In my dreams — or, specifically, in a dream I had the other night — everyone could get anywhere by hopping through a wormhole. No SmarTrip card was required, although for some reason we were expected to always have thick socks. (Can any shrinks out there explain that one?)

That’s probably not the future of transportation in Washington. But what will be?

Metro recently took a stab at answering that question with the release of its strategic “Momentum” plan, which would bring new tunnels (for trains and pedestrians), bus-only street lanes and an upgraded electrical grid to allow for more eight-car trains. The goal: Get people moving safely and efficiently.

If WMATA succeeds, some drivers might hang up their car keys, and we won’t have to hear that D.C. has been named the top city in the country for traffic congestion. Again.

The city can’t rely on Momentum alone, so the District Department of Transportation is prepping its own plan for the decades ahead.

Specifically, DDOT is going for “a bold and implementation-focused vision,” and you’re invited to pitch in through moveDC ( On Saturday, anyone who lives, works or plays in the District is welcome at an Idea Exchange at the MLK Jr. Library (901 G St. NW).

“We’re acutely focused on public participation and reaching groups who haven’t been involved in the past,” says moveDC manager Colleen Hawkinson, who hopes to drum up feedback and recommendations.

Saturday’s schedule starts with a transportation fair, a collection of wonky diversions designed for the whole family. Participants can use building blocks to create their ideal streetscapes, pose for photos with transportation props and map out their regular movements with pins and string.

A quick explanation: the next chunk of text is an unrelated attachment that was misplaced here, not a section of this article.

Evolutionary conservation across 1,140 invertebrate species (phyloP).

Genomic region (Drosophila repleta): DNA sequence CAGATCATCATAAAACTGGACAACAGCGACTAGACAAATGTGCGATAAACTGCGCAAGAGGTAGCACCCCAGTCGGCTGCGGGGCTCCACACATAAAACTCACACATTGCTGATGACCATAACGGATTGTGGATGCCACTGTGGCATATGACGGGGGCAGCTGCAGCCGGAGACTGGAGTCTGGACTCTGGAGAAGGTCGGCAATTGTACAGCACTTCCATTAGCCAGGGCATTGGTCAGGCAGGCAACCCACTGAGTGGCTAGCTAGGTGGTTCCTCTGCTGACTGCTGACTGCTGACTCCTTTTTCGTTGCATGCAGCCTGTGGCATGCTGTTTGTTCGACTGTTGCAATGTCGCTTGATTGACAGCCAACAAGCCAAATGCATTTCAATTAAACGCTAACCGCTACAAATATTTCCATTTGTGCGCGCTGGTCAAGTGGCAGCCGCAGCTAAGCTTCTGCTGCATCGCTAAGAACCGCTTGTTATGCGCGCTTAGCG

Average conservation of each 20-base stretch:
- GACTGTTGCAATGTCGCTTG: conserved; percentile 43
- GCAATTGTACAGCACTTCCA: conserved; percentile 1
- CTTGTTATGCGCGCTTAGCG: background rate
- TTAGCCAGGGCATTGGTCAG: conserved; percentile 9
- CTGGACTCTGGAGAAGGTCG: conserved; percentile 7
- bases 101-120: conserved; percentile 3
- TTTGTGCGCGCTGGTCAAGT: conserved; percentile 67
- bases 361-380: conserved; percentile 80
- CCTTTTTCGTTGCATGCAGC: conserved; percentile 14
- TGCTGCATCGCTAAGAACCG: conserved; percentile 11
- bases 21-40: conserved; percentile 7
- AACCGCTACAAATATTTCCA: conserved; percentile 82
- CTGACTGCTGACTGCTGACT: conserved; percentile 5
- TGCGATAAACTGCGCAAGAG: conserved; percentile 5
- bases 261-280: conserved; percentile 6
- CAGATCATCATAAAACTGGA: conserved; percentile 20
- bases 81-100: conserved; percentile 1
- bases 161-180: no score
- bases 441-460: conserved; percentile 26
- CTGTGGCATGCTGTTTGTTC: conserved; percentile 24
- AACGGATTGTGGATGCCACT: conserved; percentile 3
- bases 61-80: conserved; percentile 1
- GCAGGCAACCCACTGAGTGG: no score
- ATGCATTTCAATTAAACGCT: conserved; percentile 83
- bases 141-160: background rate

The main event comes at 11 a.m. After opening remarks by Mayor Gray, Council member Mary Cheh and DDOT director Terry Bellamy, moveDC will host a panel discussion on — what else? — the future of transportation.

I got a preview of what to expect from panelist Anita Hairston, a senior associate at PolicyLink who advocates for equity in transportation investment. Her position is that buses, trains, cars and bikes aren’t just how people get around. They’re how they get ahead.

“Transportation is at the heart of opportunity,” Hairston says.

So as new options arise, it’s critical that they’re open to everyone. One recent example Hairston applauds is Capital Bikeshare’s partnership with Bank On DC, which is helping folks who don’t have credit cards get access to the system.

Hairston has no doubt that huge benefits can come from real-time information displayed on smartphones, the expansion of car sharing and other technological advances, but she says it’s critical to think about the whole population and what’s feasible and affordable.

Wormholes or no, we really are headed to another world. And we’ll need more than socks to get there.